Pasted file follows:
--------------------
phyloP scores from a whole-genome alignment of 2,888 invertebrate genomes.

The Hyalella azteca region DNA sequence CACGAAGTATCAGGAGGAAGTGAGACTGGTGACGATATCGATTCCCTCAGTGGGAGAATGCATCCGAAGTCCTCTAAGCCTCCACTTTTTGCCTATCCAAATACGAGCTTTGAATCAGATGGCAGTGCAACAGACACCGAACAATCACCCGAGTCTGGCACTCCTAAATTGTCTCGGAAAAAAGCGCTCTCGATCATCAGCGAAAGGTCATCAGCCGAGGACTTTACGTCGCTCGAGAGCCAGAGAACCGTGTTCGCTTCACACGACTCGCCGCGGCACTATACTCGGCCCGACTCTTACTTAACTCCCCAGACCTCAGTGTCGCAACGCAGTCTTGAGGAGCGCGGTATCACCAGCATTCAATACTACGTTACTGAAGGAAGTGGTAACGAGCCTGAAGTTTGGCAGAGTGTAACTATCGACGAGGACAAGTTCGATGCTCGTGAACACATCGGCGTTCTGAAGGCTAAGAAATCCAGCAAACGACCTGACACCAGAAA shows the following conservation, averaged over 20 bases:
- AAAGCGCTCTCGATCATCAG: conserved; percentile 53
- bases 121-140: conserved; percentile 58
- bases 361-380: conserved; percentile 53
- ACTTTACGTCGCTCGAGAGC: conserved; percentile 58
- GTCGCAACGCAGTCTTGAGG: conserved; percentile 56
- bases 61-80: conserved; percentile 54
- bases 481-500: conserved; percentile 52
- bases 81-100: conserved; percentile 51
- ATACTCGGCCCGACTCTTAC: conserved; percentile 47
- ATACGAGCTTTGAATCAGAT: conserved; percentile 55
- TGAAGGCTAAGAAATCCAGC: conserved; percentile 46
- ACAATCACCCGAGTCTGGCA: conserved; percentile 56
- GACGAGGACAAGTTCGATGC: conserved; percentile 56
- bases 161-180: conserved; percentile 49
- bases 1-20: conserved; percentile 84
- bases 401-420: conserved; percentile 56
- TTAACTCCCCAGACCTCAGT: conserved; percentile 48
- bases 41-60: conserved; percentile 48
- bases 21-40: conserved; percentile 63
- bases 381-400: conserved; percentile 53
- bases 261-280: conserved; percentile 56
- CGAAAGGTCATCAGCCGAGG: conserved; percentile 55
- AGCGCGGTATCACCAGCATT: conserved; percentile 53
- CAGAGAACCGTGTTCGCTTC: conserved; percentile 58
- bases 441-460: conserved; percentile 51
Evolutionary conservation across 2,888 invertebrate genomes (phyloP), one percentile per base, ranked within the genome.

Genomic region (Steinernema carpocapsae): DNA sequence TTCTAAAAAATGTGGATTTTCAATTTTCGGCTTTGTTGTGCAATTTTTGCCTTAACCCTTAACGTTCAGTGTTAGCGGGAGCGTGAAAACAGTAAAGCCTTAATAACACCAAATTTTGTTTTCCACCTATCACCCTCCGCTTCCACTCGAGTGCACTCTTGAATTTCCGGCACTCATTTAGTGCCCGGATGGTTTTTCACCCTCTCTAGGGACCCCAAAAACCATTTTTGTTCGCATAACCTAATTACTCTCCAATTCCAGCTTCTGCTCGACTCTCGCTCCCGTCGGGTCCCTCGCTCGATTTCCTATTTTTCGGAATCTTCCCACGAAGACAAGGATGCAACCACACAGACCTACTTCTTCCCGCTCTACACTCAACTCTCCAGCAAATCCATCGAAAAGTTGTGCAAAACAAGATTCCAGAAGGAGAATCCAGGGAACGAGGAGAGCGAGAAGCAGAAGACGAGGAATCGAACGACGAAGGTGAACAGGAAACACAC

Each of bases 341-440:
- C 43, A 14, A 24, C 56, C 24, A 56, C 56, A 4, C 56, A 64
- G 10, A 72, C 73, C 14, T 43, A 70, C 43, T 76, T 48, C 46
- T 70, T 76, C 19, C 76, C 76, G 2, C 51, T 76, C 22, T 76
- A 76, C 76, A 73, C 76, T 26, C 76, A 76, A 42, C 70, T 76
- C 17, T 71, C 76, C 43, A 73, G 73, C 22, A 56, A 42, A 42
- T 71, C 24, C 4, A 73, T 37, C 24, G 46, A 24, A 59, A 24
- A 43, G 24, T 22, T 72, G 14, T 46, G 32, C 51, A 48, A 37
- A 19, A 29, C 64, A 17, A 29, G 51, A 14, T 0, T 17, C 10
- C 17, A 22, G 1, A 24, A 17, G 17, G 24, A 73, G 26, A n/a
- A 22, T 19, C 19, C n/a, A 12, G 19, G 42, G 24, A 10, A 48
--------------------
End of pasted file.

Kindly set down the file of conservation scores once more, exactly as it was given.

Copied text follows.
phyloP scores from a whole-genome alignment of 2,888 invertebrate genomes.

The Hyalella azteca region DNA sequence CACGAAGTATCAGGAGGAAGTGAGACTGGTGACGATATCGATTCCCTCAGTGGGAGAATGCATCCGAAGTCCTCTAAGCCTCCACTTTTTGCCTATCCAAATACGAGCTTTGAATCAGATGGCAGTGCAACAGACACCGAACAATCACCCGAGTCTGGCACTCCTAAATTGTCTCGGAAAAAAGCGCTCTCGATCATCAGCGAAAGGTCATCAGCCGAGGACTTTACGTCGCTCGAGAGCCAGAGAACCGTGTTCGCTTCACACGACTCGCCGCGGCACTATACTCGGCCCGACTCTTACTTAACTCCCCAGACCTCAGTGTCGCAACGCAGTCTTGAGGAGCGCGGTATCACCAGCATTCAATACTACGTTACTGAAGGAAGTGGTAACGAGCCTGAAGTTTGGCAGAGTGTAACTATCGACGAGGACAAGTTCGATGCTCGTGAACACATCGGCGTTCTGAAGGCTAAGAAATCCAGCAAACGACCTGACACCAGAAA shows the following conservation, averaged over 20 bases:
- AAAGCGCTCTCGATCATCAG: conserved; percentile 53
- bases 121-140: conserved; percentile 58
- bases 361-380: conserved; percentile 53
- ACTTTACGTCGCTCGAGAGC: conserved; percentile 58
- GTCGCAACGCAGTCTTGAGG: conserved; percentile 56
- bases 61-80: conserved; percentile 54
- bases 481-500: conserved; percentile 52
- bases 81-100: conserved; percentile 51
- ATACTCGGCCCGACTCTTAC: conserved; percentile 47
- ATACGAGCTTTGAATCAGAT: conserved; percentile 55
- TGAAGGCTAAGAAATCCAGC: conserved; percentile 46
- ACAATCACCCGAGTCTGGCA: conserved; percentile 56
- GACGAGGACAAGTTCGATGC: conserved; percentile 56
- bases 161-180: conserved; percentile 49
- bases 1-20: conserved; percentile 84
- bases 401-420: conserved; percentile 56
- TTAACTCCCCAGACCTCAGT: conserved; percentile 48
- bases 41-60: conserved; percentile 48
- bases 21-40: conserved; percentile 63
- bases 381-400: conserved; percentile 53
- bases 261-280: conserved; percentile 56
- CGAAAGGTCATCAGCCGAGG: conserved; percentile 55
- AGCGCGGTATCACCAGCATT: conserved; percentile 53
- CAGAGAACCGTGTTCGCTTC: conserved; percentile 58
- bases 441-460: conserved; percentile 51
Evolutionary conservation across 2,888 invertebrate genomes (phyloP), one percentile per base, ranked within the genome.

Genomic region (Steinernema carpocapsae): DNA sequence TTCTAAAAAATGTGGATTTTCAATTTTCGGCTTTGTTGTGCAATTTTTGCCTTAACCCTTAACGTTCAGTGTTAGCGGGAGCGTGAAAACAGTAAAGCCTTAATAACACCAAATTTTGTTTTCCACCTATCACCCTCCGCTTCCACTCGAGTGCACTCTTGAATTTCCGGCACTCATTTAGTGCCCGGATGGTTTTTCACCCTCTCTAGGGACCCCAAAAACCATTTTTGTTCGCATAACCTAATTACTCTCCAATTCCAGCTTCTGCTCGACTCTCGCTCCCGTCGGGTCCCTCGCTCGATTTCCTATTTTTCGGAATCTTCCCACGAAGACAAGGATGCAACCACACAGACCTACTTCTTCCCGCTCTACACTCAACTCTCCAGCAAATCCATCGAAAAGTTGTGCAAAACAAGATTCCAGAAGGAGAATCCAGGGAACGAGGAGAGCGAGAAGCAGAAGACGAGGAATCGAACGACGAAGGTGAACAGGAAACACAC

Each of bases 341-440:
- C 43, A 14, A 24, C 56, C 24, A 56, C 56, A 4, C 56, A 64
- G 10, A 72, C 73, C 14, T 43, A 70, C 43, T 76, T 48, C 46
- T 70, T 76, C 19, C 76, C 76, G 2, C 51, T 76, C 22, T 76
- A 76, C 76, A 73, C 76, T 26, C 76, A 76, A 42, C 70, T 76
- C 17, T 71, C 76, C 43, A 73, G 73, C 22, A 56, A 42, A 42
- T 71, C 24, C 4, A 73, T 37, C 24, G 46, A 24, A 59, A 24
- A 43, G 24, T 22, T 72, G 14, T 46, G 32, C 51, A 48, A 37
- A 19, A 29, C 64, A 17, A 29, G 51, A 14, T 0, T 17, C 10
- C 17, A 22, G 1, A 24, A 17, G 17, G 24, A 73, G 26, A n/a
- A 22, T 19, C 19, C n/a, A 12, G 19, G 42, G 24, A 10, A 48